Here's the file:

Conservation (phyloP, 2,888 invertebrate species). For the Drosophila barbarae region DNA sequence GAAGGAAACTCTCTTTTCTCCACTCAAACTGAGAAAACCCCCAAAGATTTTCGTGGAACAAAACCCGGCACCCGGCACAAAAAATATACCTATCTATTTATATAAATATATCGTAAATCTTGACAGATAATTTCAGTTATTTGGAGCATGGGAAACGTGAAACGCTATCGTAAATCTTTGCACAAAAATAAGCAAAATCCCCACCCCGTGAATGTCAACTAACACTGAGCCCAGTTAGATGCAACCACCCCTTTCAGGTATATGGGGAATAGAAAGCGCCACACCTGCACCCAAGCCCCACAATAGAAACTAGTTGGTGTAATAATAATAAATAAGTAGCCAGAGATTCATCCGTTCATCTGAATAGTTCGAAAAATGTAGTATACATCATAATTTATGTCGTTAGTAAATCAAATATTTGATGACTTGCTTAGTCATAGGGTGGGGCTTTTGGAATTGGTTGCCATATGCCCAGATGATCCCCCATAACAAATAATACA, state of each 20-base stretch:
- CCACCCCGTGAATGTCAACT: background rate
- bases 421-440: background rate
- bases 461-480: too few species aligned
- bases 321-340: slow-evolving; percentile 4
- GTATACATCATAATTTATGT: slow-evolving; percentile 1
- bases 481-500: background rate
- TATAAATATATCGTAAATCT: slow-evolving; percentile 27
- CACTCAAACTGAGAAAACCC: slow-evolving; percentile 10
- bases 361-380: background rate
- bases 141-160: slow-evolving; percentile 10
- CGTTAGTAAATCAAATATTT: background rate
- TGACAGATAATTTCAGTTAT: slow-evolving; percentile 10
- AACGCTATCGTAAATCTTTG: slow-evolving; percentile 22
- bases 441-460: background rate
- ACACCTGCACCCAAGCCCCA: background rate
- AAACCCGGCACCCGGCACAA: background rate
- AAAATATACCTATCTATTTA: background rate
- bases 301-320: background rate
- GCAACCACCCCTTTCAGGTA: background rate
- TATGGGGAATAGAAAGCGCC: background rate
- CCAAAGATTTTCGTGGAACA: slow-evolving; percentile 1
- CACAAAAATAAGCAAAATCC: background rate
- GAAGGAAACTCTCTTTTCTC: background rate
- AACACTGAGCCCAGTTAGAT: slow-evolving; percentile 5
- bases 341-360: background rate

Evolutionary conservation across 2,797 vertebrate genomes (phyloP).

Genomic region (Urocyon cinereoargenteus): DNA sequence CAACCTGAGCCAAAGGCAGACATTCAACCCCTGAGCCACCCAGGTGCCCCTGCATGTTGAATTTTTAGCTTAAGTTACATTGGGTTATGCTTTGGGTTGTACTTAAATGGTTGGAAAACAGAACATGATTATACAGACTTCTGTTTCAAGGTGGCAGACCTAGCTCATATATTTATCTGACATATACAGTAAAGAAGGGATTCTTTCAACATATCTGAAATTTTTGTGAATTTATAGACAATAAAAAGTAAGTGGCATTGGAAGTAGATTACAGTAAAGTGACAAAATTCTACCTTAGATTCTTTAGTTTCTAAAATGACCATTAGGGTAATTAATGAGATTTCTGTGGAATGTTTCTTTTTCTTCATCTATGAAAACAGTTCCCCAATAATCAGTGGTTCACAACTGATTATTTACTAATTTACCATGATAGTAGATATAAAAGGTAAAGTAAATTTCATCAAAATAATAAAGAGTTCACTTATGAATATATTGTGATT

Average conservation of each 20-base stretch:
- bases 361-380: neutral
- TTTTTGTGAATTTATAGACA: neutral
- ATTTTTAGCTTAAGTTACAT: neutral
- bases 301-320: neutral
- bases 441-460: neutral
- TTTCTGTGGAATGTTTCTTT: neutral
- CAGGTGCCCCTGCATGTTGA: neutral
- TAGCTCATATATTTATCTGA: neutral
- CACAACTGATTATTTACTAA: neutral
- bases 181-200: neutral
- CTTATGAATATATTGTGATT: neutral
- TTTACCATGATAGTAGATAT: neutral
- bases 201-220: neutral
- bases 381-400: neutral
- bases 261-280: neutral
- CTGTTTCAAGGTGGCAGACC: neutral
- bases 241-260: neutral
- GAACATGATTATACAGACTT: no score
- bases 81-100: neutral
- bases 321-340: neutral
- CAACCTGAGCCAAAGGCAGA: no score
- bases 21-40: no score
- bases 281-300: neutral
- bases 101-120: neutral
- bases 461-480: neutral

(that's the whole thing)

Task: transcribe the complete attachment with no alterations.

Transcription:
Conservation (phyloP, 2,888 invertebrate species). For the Drosophila barbarae region DNA sequence GAAGGAAACTCTCTTTTCTCCACTCAAACTGAGAAAACCCCCAAAGATTTTCGTGGAACAAAACCCGGCACCCGGCACAAAAAATATACCTATCTATTTATATAAATATATCGTAAATCTTGACAGATAATTTCAGTTATTTGGAGCATGGGAAACGTGAAACGCTATCGTAAATCTTTGCACAAAAATAAGCAAAATCCCCACCCCGTGAATGTCAACTAACACTGAGCCCAGTTAGATGCAACCACCCCTTTCAGGTATATGGGGAATAGAAAGCGCCACACCTGCACCCAAGCCCCACAATAGAAACTAGTTGGTGTAATAATAATAAATAAGTAGCCAGAGATTCATCCGTTCATCTGAATAGTTCGAAAAATGTAGTATACATCATAATTTATGTCGTTAGTAAATCAAATATTTGATGACTTGCTTAGTCATAGGGTGGGGCTTTTGGAATTGGTTGCCATATGCCCAGATGATCCCCCATAACAAATAATACA, state of each 20-base stretch:
- CCACCCCGTGAATGTCAACT: background rate
- bases 421-440: background rate
- bases 461-480: too few species aligned
- bases 321-340: slow-evolving; percentile 4
- GTATACATCATAATTTATGT: slow-evolving; percentile 1
- bases 481-500: background rate
- TATAAATATATCGTAAATCT: slow-evolving; percentile 27
- CACTCAAACTGAGAAAACCC: slow-evolving; percentile 10
- bases 361-380: background rate
- bases 141-160: slow-evolving; percentile 10
- CGTTAGTAAATCAAATATTT: background rate
- TGACAGATAATTTCAGTTAT: slow-evolving; percentile 10
- AACGCTATCGTAAATCTTTG: slow-evolving; percentile 22
- bases 441-460: background rate
- ACACCTGCACCCAAGCCCCA: background rate
- AAACCCGGCACCCGGCACAA: background rate
- AAAATATACCTATCTATTTA: background rate
- bases 301-320: background rate
- GCAACCACCCCTTTCAGGTA: background rate
- TATGGGGAATAGAAAGCGCC: background rate
- CCAAAGATTTTCGTGGAACA: slow-evolving; percentile 1
- CACAAAAATAAGCAAAATCC: background rate
- GAAGGAAACTCTCTTTTCTC: background rate
- AACACTGAGCCCAGTTAGAT: slow-evolving; percentile 5
- bases 341-360: background rate

Evolutionary conservation across 2,797 vertebrate genomes (phyloP).

Genomic region (Urocyon cinereoargenteus): DNA sequence CAACCTGAGCCAAAGGCAGACATTCAACCCCTGAGCCACCCAGGTGCCCCTGCATGTTGAATTTTTAGCTTAAGTTACATTGGGTTATGCTTTGGGTTGTACTTAAATGGTTGGAAAACAGAACATGATTATACAGACTTCTGTTTCAAGGTGGCAGACCTAGCTCATATATTTATCTGACATATACAGTAAAGAAGGGATTCTTTCAACATATCTGAAATTTTTGTGAATTTATAGACAATAAAAAGTAAGTGGCATTGGAAGTAGATTACAGTAAAGTGACAAAATTCTACCTTAGATTCTTTAGTTTCTAAAATGACCATTAGGGTAATTAATGAGATTTCTGTGGAATGTTTCTTTTTCTTCATCTATGAAAACAGTTCCCCAATAATCAGTGGTTCACAACTGATTATTTACTAATTTACCATGATAGTAGATATAAAAGGTAAAGTAAATTTCATCAAAATAATAAAGAGTTCACTTATGAATATATTGTGATT

Average conservation of each 20-base stretch:
- bases 361-380: neutral
- TTTTTGTGAATTTATAGACA: neutral
- ATTTTTAGCTTAAGTTACAT: neutral
- bases 301-320: neutral
- bases 441-460: neutral
- TTTCTGTGGAATGTTTCTTT: neutral
- CAGGTGCCCCTGCATGTTGA: neutral
- TAGCTCATATATTTATCTGA: neutral
- CACAACTGATTATTTACTAA: neutral
- bases 181-200: neutral
- CTTATGAATATATTGTGATT: neutral
- TTTACCATGATAGTAGATAT: neutral
- bases 201-220: neutral
- bases 381-400: neutral
- bases 261-280: neutral
- CTGTTTCAAGGTGGCAGACC: neutral
- bases 241-260: neutral
- GAACATGATTATACAGACTT: no score
- bases 81-100: neutral
- bases 321-340: neutral
- CAACCTGAGCCAAAGGCAGA: no score
- bases 21-40: no score
- bases 281-300: neutral
- bases 101-120: neutral
- bases 461-480: neutral